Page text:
X-Men Origins: Wolverine


Over the course of the “X-Men” trilogy there has been one constant story thread that has been touched upon, yet it’s never been fully explored. For those of you that have watched the series, then you most likely know exactly what I’m referring to… the origin of the most popular mutant of all, Logan/Wolverine. Finally, after three highly successful films chronicling the adventures of the X-Men team, 20th Century Fox has chosen to spin-off Wolverine into his own movie and potential franchise by providing his official origin story with “X-Men Origins: Wolverine”.

“X-Men Origins: Wolverine” presents many key events in Wolverine’s (Hugh Jackman) life prior to his fateful arrival at the X-Mansion in the original “X-Men” film. Beginning with his initial discovery as a youth that he possessed the ability to unsheathe claws from beneath his skin, to his complicated friendship and eventual hatred of his former best friend Victor Creed (Liev Schreiber), his time spent working for the government as part of an elite team of mutant trackers, and all of this culminating in a senses-shattering showdown that will leave no one unscathed.

The mystery behind Wolverine’s origin has been a long-standing plotline, not just in the film trilogy, but in the various comic books in which the character has appeared. In 2001, Marvel Comics began a six-issue limited series aptly titled “Origin” that would establish the official backstory for the berserker mutant once and for all. Obviously, so long as interest in the onscreen version of the character remained alive, it would only be a matter of time before his origin, or at least some semblance of it, made it to the big screen as well.

Many times with spin-offs, the story tends to be weaker than those utilized for the main franchise; however, this film appears to be one of those very rare exceptions where the quality actually remains intact. Written by David Benioff (“Troy”) and Skip Woods (“Swordfish”), with some elements loosely based upon the mini-series “Origin”, the story focuses upon some of the various influences, circumstances, and powerful outside forces that shaped Logan into becoming one of the most dangerous mutants on the face of the Earth.

The story spends ample time showcasing the extremely visceral nature of the film’s two primary characters, Wolverine and Sabretooth, and how they deal with their inner beasts in drastically different ways. Along with this complicated relationship, the film delves into the almost constant, yet subtle, manipulation that eventually led to Logan’s decision to participate in the excruciatingly painful Weapon X program, which bonded liquid Adamantium to his bones. It’s during these moments of manipulation, mostly at the hands of William Stryker (Danny Huston), that the film’s story really shines.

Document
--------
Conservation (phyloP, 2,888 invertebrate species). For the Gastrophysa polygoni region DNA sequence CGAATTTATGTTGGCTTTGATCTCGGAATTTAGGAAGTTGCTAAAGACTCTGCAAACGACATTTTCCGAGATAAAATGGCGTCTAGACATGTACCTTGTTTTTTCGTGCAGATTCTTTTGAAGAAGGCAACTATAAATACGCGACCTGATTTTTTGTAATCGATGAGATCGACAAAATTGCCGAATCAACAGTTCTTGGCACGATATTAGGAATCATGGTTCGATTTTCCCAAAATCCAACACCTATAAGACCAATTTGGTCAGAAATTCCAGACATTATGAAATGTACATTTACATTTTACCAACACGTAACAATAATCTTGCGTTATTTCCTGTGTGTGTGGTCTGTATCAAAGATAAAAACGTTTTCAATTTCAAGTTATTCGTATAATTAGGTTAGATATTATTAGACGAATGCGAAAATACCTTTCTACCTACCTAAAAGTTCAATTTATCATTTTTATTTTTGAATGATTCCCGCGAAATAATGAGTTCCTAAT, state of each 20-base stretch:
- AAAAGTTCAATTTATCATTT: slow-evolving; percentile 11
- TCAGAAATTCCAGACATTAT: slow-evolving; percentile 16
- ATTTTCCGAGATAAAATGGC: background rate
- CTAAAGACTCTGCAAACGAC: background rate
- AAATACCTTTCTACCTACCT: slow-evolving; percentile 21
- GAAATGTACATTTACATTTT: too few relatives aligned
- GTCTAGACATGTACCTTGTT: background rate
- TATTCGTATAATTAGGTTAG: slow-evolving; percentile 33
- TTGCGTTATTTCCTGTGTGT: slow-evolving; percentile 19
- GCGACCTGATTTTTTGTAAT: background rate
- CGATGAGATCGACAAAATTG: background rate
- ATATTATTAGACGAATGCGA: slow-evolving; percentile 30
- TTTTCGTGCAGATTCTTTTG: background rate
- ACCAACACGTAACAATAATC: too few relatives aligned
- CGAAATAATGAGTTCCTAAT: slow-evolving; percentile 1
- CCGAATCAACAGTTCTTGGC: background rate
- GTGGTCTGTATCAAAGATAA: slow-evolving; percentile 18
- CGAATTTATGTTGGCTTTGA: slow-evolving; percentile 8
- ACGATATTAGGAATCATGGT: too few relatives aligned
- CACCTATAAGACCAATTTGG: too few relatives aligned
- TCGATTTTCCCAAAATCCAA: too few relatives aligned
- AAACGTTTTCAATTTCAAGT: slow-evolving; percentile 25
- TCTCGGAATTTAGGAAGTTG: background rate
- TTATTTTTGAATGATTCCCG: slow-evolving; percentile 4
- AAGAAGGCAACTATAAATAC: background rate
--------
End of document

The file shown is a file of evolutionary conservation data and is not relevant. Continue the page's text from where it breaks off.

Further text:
Another strong aspect of the film is the sharply written, and often times witty, dialogue. The interactions between the characters felt believable and completely natural within the scenes. Some spin-offs suffer from an over-abundance of clichés or merely recycled lines and moments from the original franchise on which they are based; however, “Wolverine” easily side-steps these issues in every respect. In the hands of less capable writers that didn’t feel some responsibility to keep the quality of the franchise intact, the dialogue, and the rest of the story for that matter, could have potentially gone the way of so many other spin-offs and failed miserably, thus hurting the main franchise in the process. As a fan of the series, I am very pleased by the fact that even though this is the fourth film in the franchise, the creative minds behind the series continually try to surpass what has come before.

For all you action fans out there do not worry. This series hasn’t lost sight of one of its key elements. Throughout the film’s story the action scenes never take a backseat to the drama unfolding within the characters’ lives. The fights are much more violent and at times graphic in comparison to the previous three films of the “X-Men” franchise; not to mention, even more up close and personal due to fewer mutants with projectile-like abilities. The decision to make the fights even more brutal worked very well alongside the animalistic overtones of the story; although it may have resulted in some parents not wishing their children to see the film, despite the fact that they may have seen the other three in the series.